On Egalitarian Polyamory
I began my journey to polyamory much the same as many newbies do. I was in a failing relationship and trying anything possible to keep it afloat. I suggested an “open” relationship to my then boyfriend. He agreed. And, in the spirit of competition, I began immediately looking for dates. I was terrified he would find someone before me, thereby somehow invalidating me. I made him promise again and again that I would always “come first.” I didn’t have the terminology back then, but what I was essentially expecting was a hierarchy where I was the primary. Number one. Always.
Why did I have these expectations? Why was I, simply by nature of having met him first, entitled to more than any future partner he may meet? The short answer is simply: fear and insecurity. I did end up “winning” the dating competition. I quickly found a second partner. We hit it off well, but I maintained that this second partner couldn’t possibly be long term. Because he wasn’t my “number one.” We dated for about a year and a half. We fell in love. I loved and was loved by two men simultaneously, with both of their knowledge and consent. And it was wonderful. And I quickly realized that human emotions don’t obey ordinals. Love is love, regardless of when or where or how you find it.
Ultimately, my original partner desired to go back to monogamy (a move also very clearly rooted in insecurity). And, because of my mononormative programming and desire to please him, I agreed. I parted ways with my second partner in a mostly amicable way. Shortly after that, my original partner cheated on me. Back to square one, right?
After a period of healing, I began to date again. I was very much of the mind that I wasn’t looking for anything serious or long term. I met a married man who identified as polyamorous and thought to myself “perfect! A nice, casual relationship.” It was anything but. We fell in love hard and fast. We experienced that intoxicating New Relationship Energy that so many non-monogamous people fear and love. I was a “game changer” for him in many ways. The rules he and his spouse had began to melt away when they started to restrict our relationship’s natural growth. More and more I realized that the old adage of “the best laid plans” was ever more apparent.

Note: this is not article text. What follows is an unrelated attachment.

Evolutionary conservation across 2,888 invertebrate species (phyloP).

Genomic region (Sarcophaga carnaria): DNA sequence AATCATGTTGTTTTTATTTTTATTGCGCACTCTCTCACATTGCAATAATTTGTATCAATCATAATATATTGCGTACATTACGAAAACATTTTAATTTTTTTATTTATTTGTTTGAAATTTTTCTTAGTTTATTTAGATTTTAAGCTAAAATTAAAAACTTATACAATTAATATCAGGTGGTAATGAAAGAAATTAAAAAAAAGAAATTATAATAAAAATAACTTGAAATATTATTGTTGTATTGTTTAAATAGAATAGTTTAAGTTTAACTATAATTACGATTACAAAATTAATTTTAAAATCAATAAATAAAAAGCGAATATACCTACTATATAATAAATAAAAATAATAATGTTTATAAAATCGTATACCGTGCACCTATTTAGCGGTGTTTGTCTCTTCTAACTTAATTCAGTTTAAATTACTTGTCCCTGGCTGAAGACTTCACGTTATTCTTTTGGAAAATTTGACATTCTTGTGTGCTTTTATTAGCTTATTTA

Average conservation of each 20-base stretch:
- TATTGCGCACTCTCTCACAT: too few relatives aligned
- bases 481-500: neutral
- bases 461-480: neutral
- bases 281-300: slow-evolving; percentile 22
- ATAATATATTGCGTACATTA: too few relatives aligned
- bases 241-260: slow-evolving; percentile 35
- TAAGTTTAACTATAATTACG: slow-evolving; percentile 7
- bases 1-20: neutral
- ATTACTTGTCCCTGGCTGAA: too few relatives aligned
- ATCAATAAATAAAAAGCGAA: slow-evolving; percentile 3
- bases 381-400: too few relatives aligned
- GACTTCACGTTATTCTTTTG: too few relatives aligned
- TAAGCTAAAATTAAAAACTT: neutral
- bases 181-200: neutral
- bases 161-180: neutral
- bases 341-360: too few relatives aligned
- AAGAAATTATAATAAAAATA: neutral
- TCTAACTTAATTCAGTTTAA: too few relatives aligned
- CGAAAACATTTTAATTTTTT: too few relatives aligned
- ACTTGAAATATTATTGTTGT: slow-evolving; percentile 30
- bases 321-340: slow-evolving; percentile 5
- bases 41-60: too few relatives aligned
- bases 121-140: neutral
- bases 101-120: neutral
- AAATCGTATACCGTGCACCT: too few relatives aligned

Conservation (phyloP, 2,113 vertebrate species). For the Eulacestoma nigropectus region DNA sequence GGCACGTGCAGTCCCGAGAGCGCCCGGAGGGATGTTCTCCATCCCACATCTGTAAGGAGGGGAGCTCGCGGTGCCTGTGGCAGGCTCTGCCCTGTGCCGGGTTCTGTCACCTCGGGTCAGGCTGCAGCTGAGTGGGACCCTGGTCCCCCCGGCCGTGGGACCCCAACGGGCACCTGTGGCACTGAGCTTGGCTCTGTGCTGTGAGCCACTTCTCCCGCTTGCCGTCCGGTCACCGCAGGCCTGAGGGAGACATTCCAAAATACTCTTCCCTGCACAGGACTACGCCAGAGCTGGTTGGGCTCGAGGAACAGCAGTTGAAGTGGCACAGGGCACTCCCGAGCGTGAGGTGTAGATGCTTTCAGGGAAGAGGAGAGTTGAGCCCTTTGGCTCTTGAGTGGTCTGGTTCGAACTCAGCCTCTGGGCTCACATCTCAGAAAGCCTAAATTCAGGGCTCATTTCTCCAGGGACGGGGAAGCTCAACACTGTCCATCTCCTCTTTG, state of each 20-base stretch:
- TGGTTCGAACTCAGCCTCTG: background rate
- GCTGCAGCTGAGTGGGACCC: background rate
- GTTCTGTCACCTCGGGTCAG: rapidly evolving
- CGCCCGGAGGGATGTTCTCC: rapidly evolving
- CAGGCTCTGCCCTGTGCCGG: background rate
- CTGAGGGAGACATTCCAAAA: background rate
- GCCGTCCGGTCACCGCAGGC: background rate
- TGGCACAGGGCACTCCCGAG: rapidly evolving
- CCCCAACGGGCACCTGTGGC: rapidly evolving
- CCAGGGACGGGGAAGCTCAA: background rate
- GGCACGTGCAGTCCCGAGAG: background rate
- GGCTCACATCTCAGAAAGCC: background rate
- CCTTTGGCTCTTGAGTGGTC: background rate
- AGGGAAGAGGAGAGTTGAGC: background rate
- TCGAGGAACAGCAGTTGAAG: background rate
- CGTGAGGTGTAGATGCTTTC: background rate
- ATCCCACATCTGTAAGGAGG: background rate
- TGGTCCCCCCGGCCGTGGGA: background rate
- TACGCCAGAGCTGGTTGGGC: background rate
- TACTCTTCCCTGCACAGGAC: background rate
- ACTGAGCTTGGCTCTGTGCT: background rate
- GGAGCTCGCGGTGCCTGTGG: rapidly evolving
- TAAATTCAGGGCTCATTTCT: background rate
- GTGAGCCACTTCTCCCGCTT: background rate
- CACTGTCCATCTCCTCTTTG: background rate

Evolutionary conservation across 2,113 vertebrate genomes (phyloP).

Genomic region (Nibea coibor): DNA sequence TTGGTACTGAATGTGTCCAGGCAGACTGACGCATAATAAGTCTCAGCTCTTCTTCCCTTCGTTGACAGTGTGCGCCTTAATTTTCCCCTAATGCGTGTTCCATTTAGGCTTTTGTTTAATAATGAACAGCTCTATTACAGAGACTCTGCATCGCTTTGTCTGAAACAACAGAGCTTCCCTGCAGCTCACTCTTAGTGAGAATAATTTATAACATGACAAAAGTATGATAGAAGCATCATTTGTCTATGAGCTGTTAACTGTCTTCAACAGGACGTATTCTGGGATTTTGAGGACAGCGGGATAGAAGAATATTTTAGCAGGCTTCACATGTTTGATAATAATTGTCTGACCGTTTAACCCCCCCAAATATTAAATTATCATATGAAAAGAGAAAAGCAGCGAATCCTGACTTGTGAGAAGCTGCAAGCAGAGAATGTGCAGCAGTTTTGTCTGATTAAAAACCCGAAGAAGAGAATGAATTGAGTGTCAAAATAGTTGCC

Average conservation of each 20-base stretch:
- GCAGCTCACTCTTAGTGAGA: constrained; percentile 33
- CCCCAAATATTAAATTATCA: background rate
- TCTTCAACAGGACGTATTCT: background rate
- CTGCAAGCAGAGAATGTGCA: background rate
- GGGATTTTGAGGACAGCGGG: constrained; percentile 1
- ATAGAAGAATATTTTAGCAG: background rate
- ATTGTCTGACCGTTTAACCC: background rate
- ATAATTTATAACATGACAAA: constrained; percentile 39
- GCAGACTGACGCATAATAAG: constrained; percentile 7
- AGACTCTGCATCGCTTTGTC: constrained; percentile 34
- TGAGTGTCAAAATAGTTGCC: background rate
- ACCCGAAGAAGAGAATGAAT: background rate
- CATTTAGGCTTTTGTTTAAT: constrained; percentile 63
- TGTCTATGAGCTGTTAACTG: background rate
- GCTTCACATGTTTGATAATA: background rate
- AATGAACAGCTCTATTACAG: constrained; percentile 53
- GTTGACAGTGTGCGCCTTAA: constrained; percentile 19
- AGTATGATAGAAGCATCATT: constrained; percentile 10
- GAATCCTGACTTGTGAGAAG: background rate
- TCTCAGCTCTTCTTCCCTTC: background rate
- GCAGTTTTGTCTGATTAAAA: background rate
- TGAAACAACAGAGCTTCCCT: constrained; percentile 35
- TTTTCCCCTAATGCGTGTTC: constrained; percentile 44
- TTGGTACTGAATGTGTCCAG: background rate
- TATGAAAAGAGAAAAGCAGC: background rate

I came to a more solid place of understanding multiple loving relationships. And, in turn, my approach to them shifted. I realized that you don’t rank the people you love. You just love them. You try to meet their needs as best you can. Placing one relationship (whether platonic, romantic, or familial) above another is rooted in what I would describe as an emotional feudal system. It’s archaic and counterproductive. Time, love, and energy should be distributed based on need, not tenure. This idea, to me, is the root of Egalitarian Polyamory.
Does practicing egalitarian polyamory mean every relationship is equal in time and energy always? Of course not. The important thing is equity, not equality. Are everyone’s needs being met? Does everyone have the same opportunities and potential to evolve and grow together? Those are the important questions. It’s not a matter of “How can a partner of 2 months be equal to a spouse of 10 years?” The relationships are, by their very nature different. But different doesn’t mean better or worse (or more or less important). So long as both relationships are respected and allowed to developed without restriction, that’s what matters.
These days I date quite a bit. I’m always sure to explain to potential partners who wish to practice egalitarian polyamory with me that they are just as valid to me as my existing partners. I make sure to let them know that I will not let my relationship with my other partners come at the expense of ours. I’m not perfect, by any means. But I strive to ensure that everyone I am involved with feels like an important and vital part of my life. A brand new person may not get the same amount of my time as a more established partner, but they are not placed in a box from which there is no escape. All of my relationships are given the space and time to grow organically, unhindered by the rigidity of my past hierarchical roles and rules.